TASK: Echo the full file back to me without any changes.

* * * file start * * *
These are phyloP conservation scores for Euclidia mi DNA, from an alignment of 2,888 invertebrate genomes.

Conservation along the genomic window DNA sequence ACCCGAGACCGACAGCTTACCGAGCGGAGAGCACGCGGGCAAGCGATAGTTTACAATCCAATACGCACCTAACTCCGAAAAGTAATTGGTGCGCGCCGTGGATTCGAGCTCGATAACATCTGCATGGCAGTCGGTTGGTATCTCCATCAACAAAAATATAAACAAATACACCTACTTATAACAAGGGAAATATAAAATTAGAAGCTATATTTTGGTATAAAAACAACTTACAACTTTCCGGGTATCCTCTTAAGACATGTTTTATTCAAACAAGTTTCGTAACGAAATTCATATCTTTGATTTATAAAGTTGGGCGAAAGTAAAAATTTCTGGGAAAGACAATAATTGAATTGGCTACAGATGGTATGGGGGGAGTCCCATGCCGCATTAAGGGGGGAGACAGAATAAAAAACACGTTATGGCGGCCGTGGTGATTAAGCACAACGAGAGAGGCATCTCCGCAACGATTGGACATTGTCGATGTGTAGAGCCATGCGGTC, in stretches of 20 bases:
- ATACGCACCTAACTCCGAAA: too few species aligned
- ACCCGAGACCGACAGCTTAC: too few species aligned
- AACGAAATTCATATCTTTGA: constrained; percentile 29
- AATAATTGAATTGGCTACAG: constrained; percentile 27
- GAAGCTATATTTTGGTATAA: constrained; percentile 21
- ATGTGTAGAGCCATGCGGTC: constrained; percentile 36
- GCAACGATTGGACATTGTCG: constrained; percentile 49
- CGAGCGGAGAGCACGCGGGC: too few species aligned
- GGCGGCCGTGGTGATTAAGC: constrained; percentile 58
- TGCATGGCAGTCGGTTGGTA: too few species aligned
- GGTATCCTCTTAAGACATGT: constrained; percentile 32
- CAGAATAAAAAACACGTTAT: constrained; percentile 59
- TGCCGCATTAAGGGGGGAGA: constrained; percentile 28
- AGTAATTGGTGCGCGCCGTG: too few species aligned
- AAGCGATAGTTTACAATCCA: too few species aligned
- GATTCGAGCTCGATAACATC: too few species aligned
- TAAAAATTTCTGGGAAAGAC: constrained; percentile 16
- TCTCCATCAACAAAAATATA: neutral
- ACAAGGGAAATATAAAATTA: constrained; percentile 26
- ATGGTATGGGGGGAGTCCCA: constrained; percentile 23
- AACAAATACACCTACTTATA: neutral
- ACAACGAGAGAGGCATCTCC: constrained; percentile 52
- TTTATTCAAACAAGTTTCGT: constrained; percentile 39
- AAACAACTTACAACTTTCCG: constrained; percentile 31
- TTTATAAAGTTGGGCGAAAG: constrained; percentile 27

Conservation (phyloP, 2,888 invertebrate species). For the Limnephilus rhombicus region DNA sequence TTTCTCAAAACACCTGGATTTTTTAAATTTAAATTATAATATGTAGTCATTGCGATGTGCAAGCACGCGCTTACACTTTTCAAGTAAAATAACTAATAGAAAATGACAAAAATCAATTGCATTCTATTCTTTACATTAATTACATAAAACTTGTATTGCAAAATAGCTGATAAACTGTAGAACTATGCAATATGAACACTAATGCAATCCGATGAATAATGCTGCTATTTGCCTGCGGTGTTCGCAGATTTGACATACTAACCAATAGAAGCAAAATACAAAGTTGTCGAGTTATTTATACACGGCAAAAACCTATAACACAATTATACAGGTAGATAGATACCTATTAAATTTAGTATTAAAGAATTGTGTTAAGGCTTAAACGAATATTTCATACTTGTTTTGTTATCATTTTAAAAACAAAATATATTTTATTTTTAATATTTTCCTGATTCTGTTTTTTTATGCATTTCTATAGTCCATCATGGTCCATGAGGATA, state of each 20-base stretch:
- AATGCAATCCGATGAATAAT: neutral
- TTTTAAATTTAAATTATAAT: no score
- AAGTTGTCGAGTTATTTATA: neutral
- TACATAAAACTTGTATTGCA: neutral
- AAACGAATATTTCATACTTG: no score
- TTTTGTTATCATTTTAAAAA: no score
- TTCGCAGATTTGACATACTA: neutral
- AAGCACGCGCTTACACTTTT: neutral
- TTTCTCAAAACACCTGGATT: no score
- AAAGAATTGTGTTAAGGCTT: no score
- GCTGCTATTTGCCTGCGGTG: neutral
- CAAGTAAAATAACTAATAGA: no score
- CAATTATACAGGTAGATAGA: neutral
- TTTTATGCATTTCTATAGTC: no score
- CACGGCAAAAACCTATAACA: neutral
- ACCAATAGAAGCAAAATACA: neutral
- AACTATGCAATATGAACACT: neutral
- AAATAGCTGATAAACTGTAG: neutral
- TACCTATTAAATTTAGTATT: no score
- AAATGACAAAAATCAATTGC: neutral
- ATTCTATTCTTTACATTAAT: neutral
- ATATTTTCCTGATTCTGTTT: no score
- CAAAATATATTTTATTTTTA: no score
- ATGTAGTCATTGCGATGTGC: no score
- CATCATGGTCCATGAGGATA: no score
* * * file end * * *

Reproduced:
These are phyloP conservation scores for Euclidia mi DNA, from an alignment of 2,888 invertebrate genomes.

Conservation along the genomic window DNA sequence ACCCGAGACCGACAGCTTACCGAGCGGAGAGCACGCGGGCAAGCGATAGTTTACAATCCAATACGCACCTAACTCCGAAAAGTAATTGGTGCGCGCCGTGGATTCGAGCTCGATAACATCTGCATGGCAGTCGGTTGGTATCTCCATCAACAAAAATATAAACAAATACACCTACTTATAACAAGGGAAATATAAAATTAGAAGCTATATTTTGGTATAAAAACAACTTACAACTTTCCGGGTATCCTCTTAAGACATGTTTTATTCAAACAAGTTTCGTAACGAAATTCATATCTTTGATTTATAAAGTTGGGCGAAAGTAAAAATTTCTGGGAAAGACAATAATTGAATTGGCTACAGATGGTATGGGGGGAGTCCCATGCCGCATTAAGGGGGGAGACAGAATAAAAAACACGTTATGGCGGCCGTGGTGATTAAGCACAACGAGAGAGGCATCTCCGCAACGATTGGACATTGTCGATGTGTAGAGCCATGCGGTC, in stretches of 20 bases:
- ATACGCACCTAACTCCGAAA: too few species aligned
- ACCCGAGACCGACAGCTTAC: too few species aligned
- AACGAAATTCATATCTTTGA: constrained; percentile 29
- AATAATTGAATTGGCTACAG: constrained; percentile 27
- GAAGCTATATTTTGGTATAA: constrained; percentile 21
- ATGTGTAGAGCCATGCGGTC: constrained; percentile 36
- GCAACGATTGGACATTGTCG: constrained; percentile 49
- CGAGCGGAGAGCACGCGGGC: too few species aligned
- GGCGGCCGTGGTGATTAAGC: constrained; percentile 58
- TGCATGGCAGTCGGTTGGTA: too few species aligned
- GGTATCCTCTTAAGACATGT: constrained; percentile 32
- CAGAATAAAAAACACGTTAT: constrained; percentile 59
- TGCCGCATTAAGGGGGGAGA: constrained; percentile 28
- AGTAATTGGTGCGCGCCGTG: too few species aligned
- AAGCGATAGTTTACAATCCA: too few species aligned
- GATTCGAGCTCGATAACATC: too few species aligned
- TAAAAATTTCTGGGAAAGAC: constrained; percentile 16
- TCTCCATCAACAAAAATATA: neutral
- ACAAGGGAAATATAAAATTA: constrained; percentile 26
- ATGGTATGGGGGGAGTCCCA: constrained; percentile 23
- AACAAATACACCTACTTATA: neutral
- ACAACGAGAGAGGCATCTCC: constrained; percentile 52
- TTTATTCAAACAAGTTTCGT: constrained; percentile 39
- AAACAACTTACAACTTTCCG: constrained; percentile 31
- TTTATAAAGTTGGGCGAAAG: constrained; percentile 27

Conservation (phyloP, 2,888 invertebrate species). For the Limnephilus rhombicus region DNA sequence TTTCTCAAAACACCTGGATTTTTTAAATTTAAATTATAATATGTAGTCATTGCGATGTGCAAGCACGCGCTTACACTTTTCAAGTAAAATAACTAATAGAAAATGACAAAAATCAATTGCATTCTATTCTTTACATTAATTACATAAAACTTGTATTGCAAAATAGCTGATAAACTGTAGAACTATGCAATATGAACACTAATGCAATCCGATGAATAATGCTGCTATTTGCCTGCGGTGTTCGCAGATTTGACATACTAACCAATAGAAGCAAAATACAAAGTTGTCGAGTTATTTATACACGGCAAAAACCTATAACACAATTATACAGGTAGATAGATACCTATTAAATTTAGTATTAAAGAATTGTGTTAAGGCTTAAACGAATATTTCATACTTGTTTTGTTATCATTTTAAAAACAAAATATATTTTATTTTTAATATTTTCCTGATTCTGTTTTTTTATGCATTTCTATAGTCCATCATGGTCCATGAGGATA, state of each 20-base stretch:
- AATGCAATCCGATGAATAAT: neutral
- TTTTAAATTTAAATTATAAT: no score
- AAGTTGTCGAGTTATTTATA: neutral
- TACATAAAACTTGTATTGCA: neutral
- AAACGAATATTTCATACTTG: no score
- TTTTGTTATCATTTTAAAAA: no score
- TTCGCAGATTTGACATACTA: neutral
- AAGCACGCGCTTACACTTTT: neutral
- TTTCTCAAAACACCTGGATT: no score
- AAAGAATTGTGTTAAGGCTT: no score
- GCTGCTATTTGCCTGCGGTG: neutral
- CAAGTAAAATAACTAATAGA: no score
- CAATTATACAGGTAGATAGA: neutral
- TTTTATGCATTTCTATAGTC: no score
- CACGGCAAAAACCTATAACA: neutral
- ACCAATAGAAGCAAAATACA: neutral
- AACTATGCAATATGAACACT: neutral
- AAATAGCTGATAAACTGTAG: neutral
- TACCTATTAAATTTAGTATT: no score
- AAATGACAAAAATCAATTGC: neutral
- ATTCTATTCTTTACATTAAT: neutral
- ATATTTTCCTGATTCTGTTT: no score
- CAAAATATATTTTATTTTTA: no score
- ATGTAGTCATTGCGATGTGC: no score
- CATCATGGTCCATGAGGATA: no score